How To Be A Great CFO

CFOs In The Know

CFO.com recently reported that CFO turnover at publicly-traded companies and private equity firms declined this year. Boards have chosen not to replace senior financial officers in the midst of the recession. When a hiring has occured, external candidates were selected just slightly less often than internal candidates, and the CFO role is still primarily being populated by executives who have accounting and control backgrounds.

It is heartening to learn that more great CFOs—those being promoted, transferred and hired—have general management experience. This is a trend that is overdue. Unfortunately it is still not a widely-held practice, perhaps because not many CFOs are given the opportunity to rotate out of the CFO role, or they’re choosing to stay in their comfort zone.

For many years, we have been assessing CFOs and obtaining corroborating performance references. We have found that CFOs who have operational experience are much more effective and grounded than those who have spent most of their careers in a strictly corporate setting. We have a strong bias for CFO candidates who have hands-on knowledge of operations and an intimate feel for their customers and the marketplace. That’s not to say that core financial management skills and experience aren’t important. In fact, as CFO.com pointed out, the recession has put the spot light on CFOs—they have “proven to be the critical factor in corporate survival.”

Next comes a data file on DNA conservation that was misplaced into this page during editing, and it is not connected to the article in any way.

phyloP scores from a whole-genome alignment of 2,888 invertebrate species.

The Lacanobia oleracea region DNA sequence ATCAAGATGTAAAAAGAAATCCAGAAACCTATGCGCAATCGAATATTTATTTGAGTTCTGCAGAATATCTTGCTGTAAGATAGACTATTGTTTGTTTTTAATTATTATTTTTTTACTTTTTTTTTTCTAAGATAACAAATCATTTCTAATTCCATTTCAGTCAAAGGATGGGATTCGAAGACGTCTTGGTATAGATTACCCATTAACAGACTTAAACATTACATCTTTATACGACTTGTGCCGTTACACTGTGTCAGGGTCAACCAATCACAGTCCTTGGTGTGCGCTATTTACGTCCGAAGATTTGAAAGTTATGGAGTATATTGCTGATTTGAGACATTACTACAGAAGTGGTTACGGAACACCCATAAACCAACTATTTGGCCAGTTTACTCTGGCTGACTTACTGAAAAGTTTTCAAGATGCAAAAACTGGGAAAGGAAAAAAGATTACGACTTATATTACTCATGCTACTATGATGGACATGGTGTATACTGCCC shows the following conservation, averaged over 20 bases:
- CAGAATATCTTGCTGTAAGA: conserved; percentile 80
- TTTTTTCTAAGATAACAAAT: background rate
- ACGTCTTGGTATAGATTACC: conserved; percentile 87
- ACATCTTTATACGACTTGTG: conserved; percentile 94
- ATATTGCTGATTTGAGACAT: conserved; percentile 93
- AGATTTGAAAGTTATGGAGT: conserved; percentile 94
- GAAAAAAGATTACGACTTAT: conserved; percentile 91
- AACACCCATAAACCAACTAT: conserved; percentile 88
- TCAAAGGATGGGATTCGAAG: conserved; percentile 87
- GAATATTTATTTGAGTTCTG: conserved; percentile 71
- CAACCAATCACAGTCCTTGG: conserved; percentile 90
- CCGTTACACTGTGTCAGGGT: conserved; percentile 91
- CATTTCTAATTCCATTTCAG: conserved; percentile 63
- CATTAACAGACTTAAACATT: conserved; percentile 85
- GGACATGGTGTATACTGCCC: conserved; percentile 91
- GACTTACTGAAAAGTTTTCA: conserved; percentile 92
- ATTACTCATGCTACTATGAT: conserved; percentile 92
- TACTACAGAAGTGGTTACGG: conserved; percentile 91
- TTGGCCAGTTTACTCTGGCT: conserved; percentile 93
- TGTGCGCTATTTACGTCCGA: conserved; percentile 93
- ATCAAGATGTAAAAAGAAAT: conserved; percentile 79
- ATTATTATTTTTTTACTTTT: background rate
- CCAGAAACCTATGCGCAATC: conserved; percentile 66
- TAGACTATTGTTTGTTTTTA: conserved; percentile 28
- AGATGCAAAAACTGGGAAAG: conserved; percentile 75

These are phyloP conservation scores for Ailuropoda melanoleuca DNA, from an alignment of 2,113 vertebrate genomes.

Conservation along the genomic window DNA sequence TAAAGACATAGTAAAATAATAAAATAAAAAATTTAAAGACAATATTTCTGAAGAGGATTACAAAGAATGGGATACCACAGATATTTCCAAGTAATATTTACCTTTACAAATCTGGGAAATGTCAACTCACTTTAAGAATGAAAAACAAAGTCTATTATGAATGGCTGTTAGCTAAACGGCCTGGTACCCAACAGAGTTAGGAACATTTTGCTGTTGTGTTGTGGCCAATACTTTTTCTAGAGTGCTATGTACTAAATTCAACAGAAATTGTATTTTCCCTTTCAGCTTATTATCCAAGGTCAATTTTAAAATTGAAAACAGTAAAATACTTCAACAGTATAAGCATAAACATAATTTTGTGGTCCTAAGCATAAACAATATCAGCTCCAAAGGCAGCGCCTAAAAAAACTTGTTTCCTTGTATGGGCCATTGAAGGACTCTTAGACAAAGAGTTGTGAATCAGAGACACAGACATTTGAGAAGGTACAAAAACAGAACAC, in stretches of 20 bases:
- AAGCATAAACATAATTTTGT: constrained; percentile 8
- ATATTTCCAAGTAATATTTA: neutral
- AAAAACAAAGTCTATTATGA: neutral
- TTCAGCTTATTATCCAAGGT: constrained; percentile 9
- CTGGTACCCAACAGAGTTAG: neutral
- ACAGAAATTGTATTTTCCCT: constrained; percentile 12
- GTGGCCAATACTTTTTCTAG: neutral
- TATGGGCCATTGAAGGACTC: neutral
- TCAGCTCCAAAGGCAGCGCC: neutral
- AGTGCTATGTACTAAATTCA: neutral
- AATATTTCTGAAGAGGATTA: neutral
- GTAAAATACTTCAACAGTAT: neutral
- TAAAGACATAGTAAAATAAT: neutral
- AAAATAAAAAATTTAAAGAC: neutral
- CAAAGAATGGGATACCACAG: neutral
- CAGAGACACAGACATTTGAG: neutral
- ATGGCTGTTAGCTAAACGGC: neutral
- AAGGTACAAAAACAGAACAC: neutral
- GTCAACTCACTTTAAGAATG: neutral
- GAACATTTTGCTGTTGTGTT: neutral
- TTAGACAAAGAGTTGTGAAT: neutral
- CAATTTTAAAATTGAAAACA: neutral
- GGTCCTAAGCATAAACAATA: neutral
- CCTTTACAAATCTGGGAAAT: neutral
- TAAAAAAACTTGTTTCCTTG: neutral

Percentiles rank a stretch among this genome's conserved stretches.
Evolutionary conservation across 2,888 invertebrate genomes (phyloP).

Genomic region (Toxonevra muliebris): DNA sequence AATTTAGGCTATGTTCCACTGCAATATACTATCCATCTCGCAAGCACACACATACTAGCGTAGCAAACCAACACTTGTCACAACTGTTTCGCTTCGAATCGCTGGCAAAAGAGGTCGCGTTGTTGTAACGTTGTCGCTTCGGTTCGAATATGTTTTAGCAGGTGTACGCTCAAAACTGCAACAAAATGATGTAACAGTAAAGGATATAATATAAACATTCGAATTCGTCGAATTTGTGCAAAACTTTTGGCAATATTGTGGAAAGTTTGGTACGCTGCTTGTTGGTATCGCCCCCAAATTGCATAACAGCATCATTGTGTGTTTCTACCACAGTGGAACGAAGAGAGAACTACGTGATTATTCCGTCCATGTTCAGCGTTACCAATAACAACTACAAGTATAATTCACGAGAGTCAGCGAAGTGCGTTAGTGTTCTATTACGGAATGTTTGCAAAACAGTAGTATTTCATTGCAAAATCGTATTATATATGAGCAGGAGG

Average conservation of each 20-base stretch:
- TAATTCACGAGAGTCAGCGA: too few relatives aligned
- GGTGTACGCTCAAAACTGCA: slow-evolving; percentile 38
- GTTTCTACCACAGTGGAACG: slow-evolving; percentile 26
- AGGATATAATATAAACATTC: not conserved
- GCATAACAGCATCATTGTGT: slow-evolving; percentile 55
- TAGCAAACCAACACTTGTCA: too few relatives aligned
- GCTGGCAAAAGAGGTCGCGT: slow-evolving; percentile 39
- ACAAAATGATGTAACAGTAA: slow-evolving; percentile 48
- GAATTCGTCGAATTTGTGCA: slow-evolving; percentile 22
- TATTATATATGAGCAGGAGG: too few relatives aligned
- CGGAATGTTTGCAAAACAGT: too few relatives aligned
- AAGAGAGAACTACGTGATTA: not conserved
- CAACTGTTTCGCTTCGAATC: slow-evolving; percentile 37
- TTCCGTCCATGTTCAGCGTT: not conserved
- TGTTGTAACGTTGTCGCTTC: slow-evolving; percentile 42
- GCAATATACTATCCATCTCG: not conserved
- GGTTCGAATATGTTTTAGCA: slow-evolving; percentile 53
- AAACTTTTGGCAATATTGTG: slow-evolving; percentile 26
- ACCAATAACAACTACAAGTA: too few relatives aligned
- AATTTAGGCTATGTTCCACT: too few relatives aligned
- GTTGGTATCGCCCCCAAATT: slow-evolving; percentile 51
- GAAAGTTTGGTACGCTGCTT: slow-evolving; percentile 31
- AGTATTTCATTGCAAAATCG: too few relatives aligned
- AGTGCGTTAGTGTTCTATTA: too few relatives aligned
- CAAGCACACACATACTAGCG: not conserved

Corporate survival depends on many factors. Certainly facts and information are high on the list. However, it appears that CFOs may not always get the real information they need to steer their companies through turbulent times.  According to Michael Roberto, a professor of management at Bryant University in Rhode Island and the author of “Know What You Don’t Know: How Great Leaders Prevent Problems Before They Happen”, bad news doesn’t always get delivered to CFOs as it should. It can be filtered, abbreviated, interpreted, even distorted, and not necessarily intentionally.

What causes this lack of communication or miscommunication? According to Mr. Roberto, one of the problems is isolation, which can be a result of many things: a corporate culture or environment that separates the executive offices from the front line and the ‘factory floor’ so to speak; over-worked, under-staffed executives who can barely keep on top of their core responsibilities; a management style that doesn’t welcome, recognize, or reward openness, sharing or participation.

These are not insoluble problems, but some changes, such as a shifting from a culture of secretiveness to one of openness, require time, commitment, coaching, and sometimes a change in the players. But before going to that extreme, executives could adopt some of the leadership skills described in the book. The title of the first chapter almost speaks for itself: “From Problem-Solving to Problem-Finding.” It is a worthwhile read.

And if you're ready to start your next executive search, find out how our experienced consultants at GAAP Executive Search can help you recruit top-performing financial executives.